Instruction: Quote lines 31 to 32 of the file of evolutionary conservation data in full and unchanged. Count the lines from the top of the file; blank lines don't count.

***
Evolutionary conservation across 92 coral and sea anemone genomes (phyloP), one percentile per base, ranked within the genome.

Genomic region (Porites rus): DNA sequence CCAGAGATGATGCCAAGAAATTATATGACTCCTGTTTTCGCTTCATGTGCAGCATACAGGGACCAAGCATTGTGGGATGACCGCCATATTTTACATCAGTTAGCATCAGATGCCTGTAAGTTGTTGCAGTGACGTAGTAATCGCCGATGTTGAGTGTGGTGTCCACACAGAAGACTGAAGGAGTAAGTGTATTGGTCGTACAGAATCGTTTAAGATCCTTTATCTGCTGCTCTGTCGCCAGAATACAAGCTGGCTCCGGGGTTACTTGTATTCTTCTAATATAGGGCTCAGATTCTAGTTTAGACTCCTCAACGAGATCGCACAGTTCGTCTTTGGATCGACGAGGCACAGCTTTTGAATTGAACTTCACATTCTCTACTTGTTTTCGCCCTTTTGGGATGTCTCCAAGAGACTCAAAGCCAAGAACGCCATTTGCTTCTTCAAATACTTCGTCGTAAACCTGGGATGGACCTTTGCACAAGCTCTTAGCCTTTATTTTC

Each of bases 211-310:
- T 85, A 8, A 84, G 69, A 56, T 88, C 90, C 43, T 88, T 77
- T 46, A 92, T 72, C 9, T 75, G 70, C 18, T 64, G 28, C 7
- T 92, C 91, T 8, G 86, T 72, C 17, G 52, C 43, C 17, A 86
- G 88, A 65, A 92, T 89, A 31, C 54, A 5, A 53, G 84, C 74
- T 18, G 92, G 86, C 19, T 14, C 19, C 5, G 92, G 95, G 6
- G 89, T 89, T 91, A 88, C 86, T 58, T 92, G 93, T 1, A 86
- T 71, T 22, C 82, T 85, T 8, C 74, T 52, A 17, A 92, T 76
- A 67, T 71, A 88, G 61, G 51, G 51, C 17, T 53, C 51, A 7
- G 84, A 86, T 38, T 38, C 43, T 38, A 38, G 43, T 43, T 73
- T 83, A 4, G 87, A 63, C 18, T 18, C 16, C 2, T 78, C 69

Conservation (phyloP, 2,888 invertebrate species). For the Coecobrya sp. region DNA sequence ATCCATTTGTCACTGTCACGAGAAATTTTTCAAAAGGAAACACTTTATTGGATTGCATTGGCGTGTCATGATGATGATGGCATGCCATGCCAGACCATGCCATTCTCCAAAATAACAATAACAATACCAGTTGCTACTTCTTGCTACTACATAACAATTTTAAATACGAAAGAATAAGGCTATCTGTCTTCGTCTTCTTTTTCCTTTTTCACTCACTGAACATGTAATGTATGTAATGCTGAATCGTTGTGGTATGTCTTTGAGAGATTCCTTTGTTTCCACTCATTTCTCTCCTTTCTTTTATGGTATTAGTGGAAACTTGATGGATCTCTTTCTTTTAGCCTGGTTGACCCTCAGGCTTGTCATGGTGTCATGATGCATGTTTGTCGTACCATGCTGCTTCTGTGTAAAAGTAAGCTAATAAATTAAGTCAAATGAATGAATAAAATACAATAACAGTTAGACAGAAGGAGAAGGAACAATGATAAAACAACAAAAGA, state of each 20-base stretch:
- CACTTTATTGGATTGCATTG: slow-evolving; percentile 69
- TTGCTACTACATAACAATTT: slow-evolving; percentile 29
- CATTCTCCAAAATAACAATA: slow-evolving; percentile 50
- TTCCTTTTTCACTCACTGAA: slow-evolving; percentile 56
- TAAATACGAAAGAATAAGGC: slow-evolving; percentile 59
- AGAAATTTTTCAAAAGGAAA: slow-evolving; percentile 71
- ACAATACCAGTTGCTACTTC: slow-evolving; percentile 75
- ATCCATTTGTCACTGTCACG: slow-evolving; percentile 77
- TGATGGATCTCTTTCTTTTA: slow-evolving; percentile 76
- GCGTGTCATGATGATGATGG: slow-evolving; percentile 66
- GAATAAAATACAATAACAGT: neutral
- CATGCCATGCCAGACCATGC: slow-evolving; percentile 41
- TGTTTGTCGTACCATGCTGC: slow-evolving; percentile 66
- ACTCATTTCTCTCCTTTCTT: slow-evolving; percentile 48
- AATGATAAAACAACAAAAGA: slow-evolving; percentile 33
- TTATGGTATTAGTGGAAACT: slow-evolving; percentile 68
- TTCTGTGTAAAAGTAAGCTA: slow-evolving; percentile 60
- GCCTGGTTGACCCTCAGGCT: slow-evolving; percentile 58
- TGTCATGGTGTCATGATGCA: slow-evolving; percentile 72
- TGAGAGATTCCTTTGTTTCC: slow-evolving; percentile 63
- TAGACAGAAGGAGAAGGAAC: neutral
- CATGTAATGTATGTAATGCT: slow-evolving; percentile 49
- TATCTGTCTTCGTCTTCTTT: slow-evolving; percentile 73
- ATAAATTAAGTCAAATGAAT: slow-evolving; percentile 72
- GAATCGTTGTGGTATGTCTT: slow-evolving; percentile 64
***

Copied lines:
- TTCTGTGTAAAAGTAAGCTA: slow-evolving; percentile 60
- GCCTGGTTGACCCTCAGGCT: slow-evolving; percentile 58